Individuals who as children were removed from their biological families are the nation’s highest risk group to suicide. They are four times at risk than the nation’s highest population risk group to suicide; the Aboriginal and Torres Strait Islander population of the Kimberley which is the world’s second highest population risk group to suicide – behind Greenland’s Inuit peoples.
Despite all the good work done by many in saving lives, the suicide toll, particularly for the most elevated risk groups, is on the increase. The most elevated risk groups for Aboriginal and Torres Strait Islanders are individuals removed as children from their families, former inmates, the homeless and families evicted from public rental housing. When children are removed from their families because of alleged exposure to violence, dysfunction and other perceived aberrant behaviour they are not provided adequate healing and trauma informed counselling and restorative therapies.
The removal of a child from his or her family is a significant psychosocial hit, going straight to the validity of the psychosocial self and the id and simply it hurts, for many unbearably. Where there is no prospect of reunification with the parent(s) and siblings the trauma can degenerate to a constancy of traumas. One’s familial identity is made a liability and there is a disconnection with who they are and this impacts who they will be. Doubly so for Aboriginal and Torres Strait Islander people who daily have to deal with potential racism and the negative public spectacles and ceaseless conversations that diminish their historical and traditional heritage. When your identity is manifest as a liability it rips into your self-worth.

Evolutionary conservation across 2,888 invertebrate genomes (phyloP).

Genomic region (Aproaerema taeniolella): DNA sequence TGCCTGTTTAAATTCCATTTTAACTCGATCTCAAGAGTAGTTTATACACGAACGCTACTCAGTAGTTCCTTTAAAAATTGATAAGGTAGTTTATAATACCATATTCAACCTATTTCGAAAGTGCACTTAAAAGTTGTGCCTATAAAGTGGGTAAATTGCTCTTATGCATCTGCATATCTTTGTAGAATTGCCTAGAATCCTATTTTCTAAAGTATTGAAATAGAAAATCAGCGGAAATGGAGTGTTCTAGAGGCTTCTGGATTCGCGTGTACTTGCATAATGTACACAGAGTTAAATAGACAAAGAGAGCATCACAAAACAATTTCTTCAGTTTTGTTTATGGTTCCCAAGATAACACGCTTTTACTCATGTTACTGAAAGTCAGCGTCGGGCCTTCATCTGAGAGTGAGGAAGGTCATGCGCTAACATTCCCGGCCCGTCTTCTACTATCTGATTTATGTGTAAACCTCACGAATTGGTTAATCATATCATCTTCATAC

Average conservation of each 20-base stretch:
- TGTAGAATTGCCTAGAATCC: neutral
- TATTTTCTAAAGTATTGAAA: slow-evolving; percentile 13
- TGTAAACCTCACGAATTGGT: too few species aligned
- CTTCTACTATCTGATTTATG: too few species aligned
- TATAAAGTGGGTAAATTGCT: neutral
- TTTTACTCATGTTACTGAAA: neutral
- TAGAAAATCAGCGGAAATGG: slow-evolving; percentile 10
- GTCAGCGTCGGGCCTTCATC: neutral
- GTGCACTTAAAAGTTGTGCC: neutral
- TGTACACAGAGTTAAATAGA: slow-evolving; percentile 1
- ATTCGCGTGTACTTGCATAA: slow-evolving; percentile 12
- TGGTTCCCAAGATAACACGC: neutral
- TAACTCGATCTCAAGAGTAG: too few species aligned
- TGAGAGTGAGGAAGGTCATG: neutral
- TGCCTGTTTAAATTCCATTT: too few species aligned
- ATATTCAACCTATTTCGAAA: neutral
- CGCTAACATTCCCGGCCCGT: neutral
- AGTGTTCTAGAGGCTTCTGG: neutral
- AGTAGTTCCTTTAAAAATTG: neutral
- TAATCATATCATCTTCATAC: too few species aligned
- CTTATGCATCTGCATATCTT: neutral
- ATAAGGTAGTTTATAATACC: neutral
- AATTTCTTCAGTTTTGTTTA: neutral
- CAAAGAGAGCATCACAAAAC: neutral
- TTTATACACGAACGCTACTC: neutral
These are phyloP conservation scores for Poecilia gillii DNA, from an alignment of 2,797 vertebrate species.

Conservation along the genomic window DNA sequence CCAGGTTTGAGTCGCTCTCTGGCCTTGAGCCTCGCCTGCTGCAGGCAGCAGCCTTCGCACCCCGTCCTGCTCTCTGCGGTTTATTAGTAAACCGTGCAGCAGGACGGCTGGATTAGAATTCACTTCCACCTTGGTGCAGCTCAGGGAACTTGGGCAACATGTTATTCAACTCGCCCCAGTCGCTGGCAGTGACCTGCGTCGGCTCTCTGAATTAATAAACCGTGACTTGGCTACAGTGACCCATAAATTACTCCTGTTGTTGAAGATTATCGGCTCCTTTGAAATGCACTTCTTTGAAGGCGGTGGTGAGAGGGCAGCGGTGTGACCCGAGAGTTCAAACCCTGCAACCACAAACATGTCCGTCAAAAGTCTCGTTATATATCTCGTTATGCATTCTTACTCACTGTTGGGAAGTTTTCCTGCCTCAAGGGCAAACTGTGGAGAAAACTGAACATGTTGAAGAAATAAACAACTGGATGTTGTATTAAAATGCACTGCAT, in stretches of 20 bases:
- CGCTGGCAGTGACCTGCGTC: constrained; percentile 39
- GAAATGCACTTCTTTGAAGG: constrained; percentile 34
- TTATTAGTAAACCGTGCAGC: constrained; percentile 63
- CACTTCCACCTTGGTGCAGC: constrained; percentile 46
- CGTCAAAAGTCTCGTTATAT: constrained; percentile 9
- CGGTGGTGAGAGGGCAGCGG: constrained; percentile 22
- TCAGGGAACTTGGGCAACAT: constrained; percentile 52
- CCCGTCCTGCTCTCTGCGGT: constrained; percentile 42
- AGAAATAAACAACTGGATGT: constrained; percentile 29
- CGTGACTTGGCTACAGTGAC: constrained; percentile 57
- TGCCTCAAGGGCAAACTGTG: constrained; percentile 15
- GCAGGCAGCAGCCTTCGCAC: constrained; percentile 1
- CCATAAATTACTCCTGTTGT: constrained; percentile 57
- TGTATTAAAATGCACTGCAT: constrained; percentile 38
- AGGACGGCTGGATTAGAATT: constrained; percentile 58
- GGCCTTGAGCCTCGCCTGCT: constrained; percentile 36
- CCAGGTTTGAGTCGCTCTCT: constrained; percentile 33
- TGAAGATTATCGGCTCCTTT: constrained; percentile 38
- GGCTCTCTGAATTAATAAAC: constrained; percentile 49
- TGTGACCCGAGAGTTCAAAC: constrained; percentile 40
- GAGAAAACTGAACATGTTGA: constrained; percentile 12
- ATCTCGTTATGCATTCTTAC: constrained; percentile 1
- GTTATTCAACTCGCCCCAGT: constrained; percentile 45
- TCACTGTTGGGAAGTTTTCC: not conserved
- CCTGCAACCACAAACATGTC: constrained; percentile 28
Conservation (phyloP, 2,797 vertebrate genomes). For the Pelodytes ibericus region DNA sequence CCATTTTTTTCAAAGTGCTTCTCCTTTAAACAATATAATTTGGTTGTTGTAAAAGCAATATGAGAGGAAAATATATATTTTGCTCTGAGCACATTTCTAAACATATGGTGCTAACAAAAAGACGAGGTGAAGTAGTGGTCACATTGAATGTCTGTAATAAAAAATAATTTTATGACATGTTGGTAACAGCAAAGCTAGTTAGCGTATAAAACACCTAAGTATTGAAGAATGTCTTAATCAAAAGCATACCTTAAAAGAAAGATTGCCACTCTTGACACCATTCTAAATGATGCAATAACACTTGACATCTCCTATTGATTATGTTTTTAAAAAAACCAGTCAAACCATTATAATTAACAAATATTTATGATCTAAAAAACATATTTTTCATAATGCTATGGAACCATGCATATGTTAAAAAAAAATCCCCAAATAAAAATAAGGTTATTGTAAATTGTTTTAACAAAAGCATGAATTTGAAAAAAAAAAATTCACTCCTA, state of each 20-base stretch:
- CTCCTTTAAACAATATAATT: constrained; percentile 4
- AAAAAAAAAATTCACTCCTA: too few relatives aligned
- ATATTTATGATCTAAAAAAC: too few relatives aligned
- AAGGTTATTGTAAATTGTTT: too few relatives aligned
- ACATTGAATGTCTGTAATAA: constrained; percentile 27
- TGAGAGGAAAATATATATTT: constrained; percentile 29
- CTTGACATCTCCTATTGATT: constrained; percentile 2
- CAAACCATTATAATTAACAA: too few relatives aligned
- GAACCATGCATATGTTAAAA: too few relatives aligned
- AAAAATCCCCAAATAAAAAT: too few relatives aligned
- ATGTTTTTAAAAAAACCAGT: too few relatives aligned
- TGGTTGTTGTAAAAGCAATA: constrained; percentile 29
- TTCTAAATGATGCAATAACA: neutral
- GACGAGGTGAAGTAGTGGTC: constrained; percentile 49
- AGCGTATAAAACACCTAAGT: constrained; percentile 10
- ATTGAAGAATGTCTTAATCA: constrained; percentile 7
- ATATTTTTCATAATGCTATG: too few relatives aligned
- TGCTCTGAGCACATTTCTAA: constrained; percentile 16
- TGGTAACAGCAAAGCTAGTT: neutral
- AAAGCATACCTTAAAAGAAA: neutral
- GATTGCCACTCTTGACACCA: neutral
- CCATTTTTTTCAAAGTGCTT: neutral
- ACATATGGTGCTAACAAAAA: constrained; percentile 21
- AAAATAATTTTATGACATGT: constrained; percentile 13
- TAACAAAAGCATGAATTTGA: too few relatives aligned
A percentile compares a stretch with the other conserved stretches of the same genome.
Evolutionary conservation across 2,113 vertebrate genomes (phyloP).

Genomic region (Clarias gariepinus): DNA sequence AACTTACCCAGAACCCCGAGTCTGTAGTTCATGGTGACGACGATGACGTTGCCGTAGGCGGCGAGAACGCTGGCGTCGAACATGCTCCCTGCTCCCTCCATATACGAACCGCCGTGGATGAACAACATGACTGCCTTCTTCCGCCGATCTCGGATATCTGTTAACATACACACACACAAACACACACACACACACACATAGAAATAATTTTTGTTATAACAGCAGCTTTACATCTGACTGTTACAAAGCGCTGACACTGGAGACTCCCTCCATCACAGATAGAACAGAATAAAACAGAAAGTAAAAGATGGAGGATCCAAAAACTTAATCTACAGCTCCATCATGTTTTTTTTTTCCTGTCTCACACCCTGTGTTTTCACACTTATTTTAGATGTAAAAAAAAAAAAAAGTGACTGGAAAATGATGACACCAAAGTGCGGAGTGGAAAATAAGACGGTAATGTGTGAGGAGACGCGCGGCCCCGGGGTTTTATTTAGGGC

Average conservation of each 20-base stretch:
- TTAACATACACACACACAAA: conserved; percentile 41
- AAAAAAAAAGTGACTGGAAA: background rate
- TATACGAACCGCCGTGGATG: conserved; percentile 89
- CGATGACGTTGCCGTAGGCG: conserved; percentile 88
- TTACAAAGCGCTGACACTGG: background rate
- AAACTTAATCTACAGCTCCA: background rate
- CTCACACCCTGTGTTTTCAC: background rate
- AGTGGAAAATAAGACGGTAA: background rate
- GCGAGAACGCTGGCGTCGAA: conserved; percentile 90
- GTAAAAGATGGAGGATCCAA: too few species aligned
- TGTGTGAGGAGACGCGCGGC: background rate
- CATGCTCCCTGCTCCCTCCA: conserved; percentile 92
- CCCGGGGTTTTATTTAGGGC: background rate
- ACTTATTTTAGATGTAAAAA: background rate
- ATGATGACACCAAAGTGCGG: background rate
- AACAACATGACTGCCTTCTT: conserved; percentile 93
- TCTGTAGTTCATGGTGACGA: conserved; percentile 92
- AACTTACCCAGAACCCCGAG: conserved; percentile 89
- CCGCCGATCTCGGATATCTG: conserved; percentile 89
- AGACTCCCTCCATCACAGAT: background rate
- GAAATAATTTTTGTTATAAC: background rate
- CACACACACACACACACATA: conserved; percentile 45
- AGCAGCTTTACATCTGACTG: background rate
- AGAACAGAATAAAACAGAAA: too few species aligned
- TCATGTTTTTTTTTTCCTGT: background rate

State report on guardian: 'Removal of necessary care directly resulted in ward's death'
- Category: Guardianship
- Created: Tuesday, 23 July 2019 08:35
- Written by Adam Walser - ABC Florida
Judge removed Rebecca Fierle from 98 cases.
A state investigation report indicates the professional guardian could face felony criminal chargers for withholding medical care from a ward she was appointed by the court to protect.
“She's put us through misery. It's not us. It's what she did to Steve. She killed him,” said Linda Lanier, who filed a complaint with the state against professional guardian Rebecca Fierle.
Lanier’s friend Steven Stryker choked to death at St. Joseph’s Hospital in May.
Stryker had a chronic condition that made it difficult for him to swallow.
He died after Fierle ordered his feeding tube removed, then signed a do-not-resuscitate order.
- Abuser Name or Alias:: Rebecca Fierle
- Abusers Organisation:: Guardian
- Type of Abuse:: Physical, Neglect, Emotional, Psychological or Mental, Death
- Matter Resolved?: No
What is the "Right to Lie" case?
- Category: Child Protection USA media and newspaper articles
- Created: Thursday, 01 December 2016 22:05
- Written by Alicia Bayer - The Inquisitor
COURT CASE CLAIMS SOCIAL WORKERS HAVE IMMUNITY FROM PERJURY CHARGES IF THEY LIE TO REMOVE CHILDREN FROM THEIR HOMES [VIDEO]
A court case known as the “Right to Lie” case would establish whether social workers are legally immune from perjury charges if they lie to the courts in order to remove children from their families — and it is now one step away from the Supreme Court.
Case number 15-55563, also known as Hardwick v. Vreeken or the “Right to Lie” case, was heard in the U.S. Court of Appeals for the Ninth Circuit in October. The case is an extension of a long-running court battle between a California woman and her two daughters against the child welfare system in Orange County, California.
Rescission or variation of Children's Court orders: A study of Section 90's
- Category: Section 90
- Created: Sunday, 01 July 2012 09:32
- Written by Patricia Hansen
Source : http://researchbank.acu.edu.au/fea_pub/1096/